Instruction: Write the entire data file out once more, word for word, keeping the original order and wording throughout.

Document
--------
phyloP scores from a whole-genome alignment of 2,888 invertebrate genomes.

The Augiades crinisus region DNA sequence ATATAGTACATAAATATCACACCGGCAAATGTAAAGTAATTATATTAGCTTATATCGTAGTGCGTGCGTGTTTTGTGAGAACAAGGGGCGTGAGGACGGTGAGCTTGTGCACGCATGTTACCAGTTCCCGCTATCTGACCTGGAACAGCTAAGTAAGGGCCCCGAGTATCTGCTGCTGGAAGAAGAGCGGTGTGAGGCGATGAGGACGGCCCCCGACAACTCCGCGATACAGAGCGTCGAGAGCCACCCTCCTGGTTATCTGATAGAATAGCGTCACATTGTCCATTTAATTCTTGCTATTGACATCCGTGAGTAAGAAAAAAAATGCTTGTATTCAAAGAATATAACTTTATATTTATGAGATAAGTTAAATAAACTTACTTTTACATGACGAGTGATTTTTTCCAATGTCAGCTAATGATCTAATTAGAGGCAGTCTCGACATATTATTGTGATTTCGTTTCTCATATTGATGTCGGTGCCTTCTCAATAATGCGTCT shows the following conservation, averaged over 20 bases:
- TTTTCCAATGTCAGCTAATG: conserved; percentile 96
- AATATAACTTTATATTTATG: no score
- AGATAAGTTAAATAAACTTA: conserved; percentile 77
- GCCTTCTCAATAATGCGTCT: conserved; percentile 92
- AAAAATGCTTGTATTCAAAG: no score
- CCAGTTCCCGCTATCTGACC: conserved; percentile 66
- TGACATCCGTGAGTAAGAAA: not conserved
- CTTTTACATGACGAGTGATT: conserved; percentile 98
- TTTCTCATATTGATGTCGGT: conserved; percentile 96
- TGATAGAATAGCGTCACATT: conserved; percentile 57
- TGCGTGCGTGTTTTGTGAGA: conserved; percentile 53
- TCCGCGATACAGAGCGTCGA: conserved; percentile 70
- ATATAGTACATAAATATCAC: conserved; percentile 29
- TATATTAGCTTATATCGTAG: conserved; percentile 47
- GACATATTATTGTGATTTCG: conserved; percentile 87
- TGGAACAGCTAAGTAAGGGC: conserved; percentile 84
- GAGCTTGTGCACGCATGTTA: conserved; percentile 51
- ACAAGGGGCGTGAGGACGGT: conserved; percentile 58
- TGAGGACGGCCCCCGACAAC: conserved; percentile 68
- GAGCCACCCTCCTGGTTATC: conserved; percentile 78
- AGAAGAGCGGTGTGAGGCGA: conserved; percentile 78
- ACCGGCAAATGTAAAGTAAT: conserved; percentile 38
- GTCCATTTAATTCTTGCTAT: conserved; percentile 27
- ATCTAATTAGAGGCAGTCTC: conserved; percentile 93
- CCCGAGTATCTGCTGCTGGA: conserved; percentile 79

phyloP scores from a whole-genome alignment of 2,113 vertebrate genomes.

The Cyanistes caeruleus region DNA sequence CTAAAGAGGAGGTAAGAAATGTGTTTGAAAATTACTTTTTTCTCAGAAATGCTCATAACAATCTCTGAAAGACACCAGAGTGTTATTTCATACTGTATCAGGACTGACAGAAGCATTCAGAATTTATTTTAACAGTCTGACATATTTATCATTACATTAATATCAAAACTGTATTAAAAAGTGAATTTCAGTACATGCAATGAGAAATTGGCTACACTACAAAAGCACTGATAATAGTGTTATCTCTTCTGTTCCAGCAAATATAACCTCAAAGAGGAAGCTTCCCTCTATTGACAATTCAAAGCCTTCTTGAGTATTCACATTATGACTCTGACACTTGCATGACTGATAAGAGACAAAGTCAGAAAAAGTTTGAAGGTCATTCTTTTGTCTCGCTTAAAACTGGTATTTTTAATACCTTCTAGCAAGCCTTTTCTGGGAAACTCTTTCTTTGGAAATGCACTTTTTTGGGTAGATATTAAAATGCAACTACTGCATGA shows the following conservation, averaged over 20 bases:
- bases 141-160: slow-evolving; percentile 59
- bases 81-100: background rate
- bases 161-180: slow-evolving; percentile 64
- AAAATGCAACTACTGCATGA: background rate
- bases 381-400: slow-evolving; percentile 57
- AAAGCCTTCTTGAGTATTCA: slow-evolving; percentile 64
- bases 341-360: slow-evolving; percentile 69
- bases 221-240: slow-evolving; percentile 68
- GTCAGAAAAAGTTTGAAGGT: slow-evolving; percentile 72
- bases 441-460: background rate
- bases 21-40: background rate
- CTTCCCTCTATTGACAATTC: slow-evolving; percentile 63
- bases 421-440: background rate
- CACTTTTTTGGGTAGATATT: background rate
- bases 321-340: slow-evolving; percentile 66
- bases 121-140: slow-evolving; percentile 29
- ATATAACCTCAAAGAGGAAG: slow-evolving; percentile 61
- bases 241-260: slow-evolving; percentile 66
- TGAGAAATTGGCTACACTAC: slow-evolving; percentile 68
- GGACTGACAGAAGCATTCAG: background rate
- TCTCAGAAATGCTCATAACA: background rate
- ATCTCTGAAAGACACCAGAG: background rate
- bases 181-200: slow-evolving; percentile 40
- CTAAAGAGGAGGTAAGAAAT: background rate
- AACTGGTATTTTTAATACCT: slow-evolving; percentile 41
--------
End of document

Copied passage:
phyloP scores from a whole-genome alignment of 2,888 invertebrate genomes.

The Augiades crinisus region DNA sequence ATATAGTACATAAATATCACACCGGCAAATGTAAAGTAATTATATTAGCTTATATCGTAGTGCGTGCGTGTTTTGTGAGAACAAGGGGCGTGAGGACGGTGAGCTTGTGCACGCATGTTACCAGTTCCCGCTATCTGACCTGGAACAGCTAAGTAAGGGCCCCGAGTATCTGCTGCTGGAAGAAGAGCGGTGTGAGGCGATGAGGACGGCCCCCGACAACTCCGCGATACAGAGCGTCGAGAGCCACCCTCCTGGTTATCTGATAGAATAGCGTCACATTGTCCATTTAATTCTTGCTATTGACATCCGTGAGTAAGAAAAAAAATGCTTGTATTCAAAGAATATAACTTTATATTTATGAGATAAGTTAAATAAACTTACTTTTACATGACGAGTGATTTTTTCCAATGTCAGCTAATGATCTAATTAGAGGCAGTCTCGACATATTATTGTGATTTCGTTTCTCATATTGATGTCGGTGCCTTCTCAATAATGCGTCT shows the following conservation, averaged over 20 bases:
- TTTTCCAATGTCAGCTAATG: conserved; percentile 96
- AATATAACTTTATATTTATG: no score
- AGATAAGTTAAATAAACTTA: conserved; percentile 77
- GCCTTCTCAATAATGCGTCT: conserved; percentile 92
- AAAAATGCTTGTATTCAAAG: no score
- CCAGTTCCCGCTATCTGACC: conserved; percentile 66
- TGACATCCGTGAGTAAGAAA: not conserved
- CTTTTACATGACGAGTGATT: conserved; percentile 98
- TTTCTCATATTGATGTCGGT: conserved; percentile 96
- TGATAGAATAGCGTCACATT: conserved; percentile 57
- TGCGTGCGTGTTTTGTGAGA: conserved; percentile 53
- TCCGCGATACAGAGCGTCGA: conserved; percentile 70
- ATATAGTACATAAATATCAC: conserved; percentile 29
- TATATTAGCTTATATCGTAG: conserved; percentile 47
- GACATATTATTGTGATTTCG: conserved; percentile 87
- TGGAACAGCTAAGTAAGGGC: conserved; percentile 84
- GAGCTTGTGCACGCATGTTA: conserved; percentile 51
- ACAAGGGGCGTGAGGACGGT: conserved; percentile 58
- TGAGGACGGCCCCCGACAAC: conserved; percentile 68
- GAGCCACCCTCCTGGTTATC: conserved; percentile 78
- AGAAGAGCGGTGTGAGGCGA: conserved; percentile 78
- ACCGGCAAATGTAAAGTAAT: conserved; percentile 38
- GTCCATTTAATTCTTGCTAT: conserved; percentile 27
- ATCTAATTAGAGGCAGTCTC: conserved; percentile 93
- CCCGAGTATCTGCTGCTGGA: conserved; percentile 79

phyloP scores from a whole-genome alignment of 2,113 vertebrate genomes.

The Cyanistes caeruleus region DNA sequence CTAAAGAGGAGGTAAGAAATGTGTTTGAAAATTACTTTTTTCTCAGAAATGCTCATAACAATCTCTGAAAGACACCAGAGTGTTATTTCATACTGTATCAGGACTGACAGAAGCATTCAGAATTTATTTTAACAGTCTGACATATTTATCATTACATTAATATCAAAACTGTATTAAAAAGTGAATTTCAGTACATGCAATGAGAAATTGGCTACACTACAAAAGCACTGATAATAGTGTTATCTCTTCTGTTCCAGCAAATATAACCTCAAAGAGGAAGCTTCCCTCTATTGACAATTCAAAGCCTTCTTGAGTATTCACATTATGACTCTGACACTTGCATGACTGATAAGAGACAAAGTCAGAAAAAGTTTGAAGGTCATTCTTTTGTCTCGCTTAAAACTGGTATTTTTAATACCTTCTAGCAAGCCTTTTCTGGGAAACTCTTTCTTTGGAAATGCACTTTTTTGGGTAGATATTAAAATGCAACTACTGCATGA shows the following conservation, averaged over 20 bases:
- bases 141-160: slow-evolving; percentile 59
- bases 81-100: background rate
- bases 161-180: slow-evolving; percentile 64
- AAAATGCAACTACTGCATGA: background rate
- bases 381-400: slow-evolving; percentile 57
- AAAGCCTTCTTGAGTATTCA: slow-evolving; percentile 64
- bases 341-360: slow-evolving; percentile 69
- bases 221-240: slow-evolving; percentile 68
- GTCAGAAAAAGTTTGAAGGT: slow-evolving; percentile 72
- bases 441-460: background rate
- bases 21-40: background rate
- CTTCCCTCTATTGACAATTC: slow-evolving; percentile 63
- bases 421-440: background rate
- CACTTTTTTGGGTAGATATT: background rate
- bases 321-340: slow-evolving; percentile 66
- bases 121-140: slow-evolving; percentile 29
- ATATAACCTCAAAGAGGAAG: slow-evolving; percentile 61
- bases 241-260: slow-evolving; percentile 66
- TGAGAAATTGGCTACACTAC: slow-evolving; percentile 68
- GGACTGACAGAAGCATTCAG: background rate
- TCTCAGAAATGCTCATAACA: background rate
- ATCTCTGAAAGACACCAGAG: background rate
- bases 181-200: slow-evolving; percentile 40
- CTAAAGAGGAGGTAAGAAAT: background rate
- AACTGGTATTTTTAATACCT: slow-evolving; percentile 41